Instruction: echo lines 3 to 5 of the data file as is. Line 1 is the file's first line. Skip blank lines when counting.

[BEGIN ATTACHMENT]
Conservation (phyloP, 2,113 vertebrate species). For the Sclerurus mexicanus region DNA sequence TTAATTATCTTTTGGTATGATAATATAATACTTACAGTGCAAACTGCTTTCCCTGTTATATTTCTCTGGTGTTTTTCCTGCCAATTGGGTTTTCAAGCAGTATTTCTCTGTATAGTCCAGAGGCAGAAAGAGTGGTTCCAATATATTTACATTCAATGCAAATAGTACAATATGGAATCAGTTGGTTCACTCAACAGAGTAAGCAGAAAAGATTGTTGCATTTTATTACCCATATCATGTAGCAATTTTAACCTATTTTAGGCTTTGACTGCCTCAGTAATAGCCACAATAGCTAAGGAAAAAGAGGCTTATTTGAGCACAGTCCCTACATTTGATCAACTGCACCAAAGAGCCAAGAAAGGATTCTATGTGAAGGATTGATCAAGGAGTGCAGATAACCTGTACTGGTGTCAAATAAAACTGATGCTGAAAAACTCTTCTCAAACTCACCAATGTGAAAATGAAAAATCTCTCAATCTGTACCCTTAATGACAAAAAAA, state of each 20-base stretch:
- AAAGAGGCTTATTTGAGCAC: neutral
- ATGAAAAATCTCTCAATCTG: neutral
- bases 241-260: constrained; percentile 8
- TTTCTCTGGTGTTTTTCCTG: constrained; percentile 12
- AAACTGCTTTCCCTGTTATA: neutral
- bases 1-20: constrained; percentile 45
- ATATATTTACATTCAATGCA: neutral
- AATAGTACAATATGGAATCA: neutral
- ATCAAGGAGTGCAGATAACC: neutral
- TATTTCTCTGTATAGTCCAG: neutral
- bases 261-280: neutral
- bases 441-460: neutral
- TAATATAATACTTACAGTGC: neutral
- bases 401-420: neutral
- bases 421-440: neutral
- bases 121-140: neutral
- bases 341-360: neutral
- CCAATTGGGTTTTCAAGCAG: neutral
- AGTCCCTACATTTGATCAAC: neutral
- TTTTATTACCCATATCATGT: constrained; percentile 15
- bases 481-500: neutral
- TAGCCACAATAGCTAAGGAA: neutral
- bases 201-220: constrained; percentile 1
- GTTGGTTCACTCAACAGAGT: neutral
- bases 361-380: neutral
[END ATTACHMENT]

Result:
- ATGAAAAATCTCTCAATCTG: neutral
- bases 241-260: constrained; percentile 8
- TTTCTCTGGTGTTTTTCCTG: constrained; percentile 12